Editors' ChoiceCancer therapy

Predicting resistance to KRAS inhibitors

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Science Signaling  14 Jan 2020:
Vol. 13, Issue 614, eaba8405
DOI: 10.1126/scisignal.aba8405

Studies identify common targets for preventing resistance to KRAS inhibitors.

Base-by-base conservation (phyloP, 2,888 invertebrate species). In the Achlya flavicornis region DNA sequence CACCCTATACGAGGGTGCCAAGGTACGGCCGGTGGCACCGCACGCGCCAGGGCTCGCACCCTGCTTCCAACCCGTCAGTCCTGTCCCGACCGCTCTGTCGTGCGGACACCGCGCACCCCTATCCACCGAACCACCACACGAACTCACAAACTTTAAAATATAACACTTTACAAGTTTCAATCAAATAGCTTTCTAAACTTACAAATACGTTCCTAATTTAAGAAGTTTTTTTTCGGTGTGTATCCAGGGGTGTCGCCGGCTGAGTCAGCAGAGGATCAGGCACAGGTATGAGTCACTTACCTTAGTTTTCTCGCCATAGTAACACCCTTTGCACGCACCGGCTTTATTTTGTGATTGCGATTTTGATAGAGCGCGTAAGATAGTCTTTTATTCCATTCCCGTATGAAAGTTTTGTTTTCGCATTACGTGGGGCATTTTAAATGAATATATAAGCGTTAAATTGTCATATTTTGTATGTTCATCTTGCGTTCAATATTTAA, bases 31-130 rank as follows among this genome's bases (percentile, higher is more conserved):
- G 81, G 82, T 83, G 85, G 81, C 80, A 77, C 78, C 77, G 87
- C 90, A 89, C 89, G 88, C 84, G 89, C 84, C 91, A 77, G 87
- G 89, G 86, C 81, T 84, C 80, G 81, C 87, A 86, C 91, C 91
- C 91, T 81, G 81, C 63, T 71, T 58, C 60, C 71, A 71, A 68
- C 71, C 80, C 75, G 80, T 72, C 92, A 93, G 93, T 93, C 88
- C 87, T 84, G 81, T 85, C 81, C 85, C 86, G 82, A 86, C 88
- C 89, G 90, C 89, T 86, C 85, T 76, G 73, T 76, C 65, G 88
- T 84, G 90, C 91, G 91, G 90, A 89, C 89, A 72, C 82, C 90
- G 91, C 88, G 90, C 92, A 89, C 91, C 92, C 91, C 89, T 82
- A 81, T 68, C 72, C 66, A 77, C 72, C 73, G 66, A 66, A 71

Many cancers have growth-promoting mutations in the gene KRAS. The encoded protein had long been considered “undruggable” until the recent development of inhibitors of one of these mutants, KRAS G12C. Although these new drugs are showing promising results in clinical trials, they are only partially effective, with both innate and adaptive resistance seen in patients. In the Archives of Science Signaling, Lou et al. screened for combination therapies that could enhance the efficacy of the KRAS G12C–targeting drug ARS1620. Using functional genomics that identified pathway rewiring in ARS1620–treated lung and pancreatic cancer cells, the authors found that co-inhibiting the phosphatase SHP2 or the receptor kinases EGFR or FGFR enhanced the drug’s target engagement, and that inhibiting the kinases AXL, PI3K, or CDK4/6 suppressed alternative pathways of tumor cell survival. In a study with a similar goal, Xue et al. report how some lung cancers can bypass ARS1620-induced inhibition of KRAS G12C. Using single-cell RNA sequencing of cell lines and further investigations in mice, the authors identified bypass mechanisms in subsets of quiescent cells. Targeting key proteins, including EGFR and SHP2 but also the kinase AURKA, prevented these pathways from driving new synthesis of KRAS G12C and consequently reactivating KRAS signaling. Together, these studies identify combination therapies that may be able to head off drug resistance and improve survival in patients with KRAS G12C–driven cancers.

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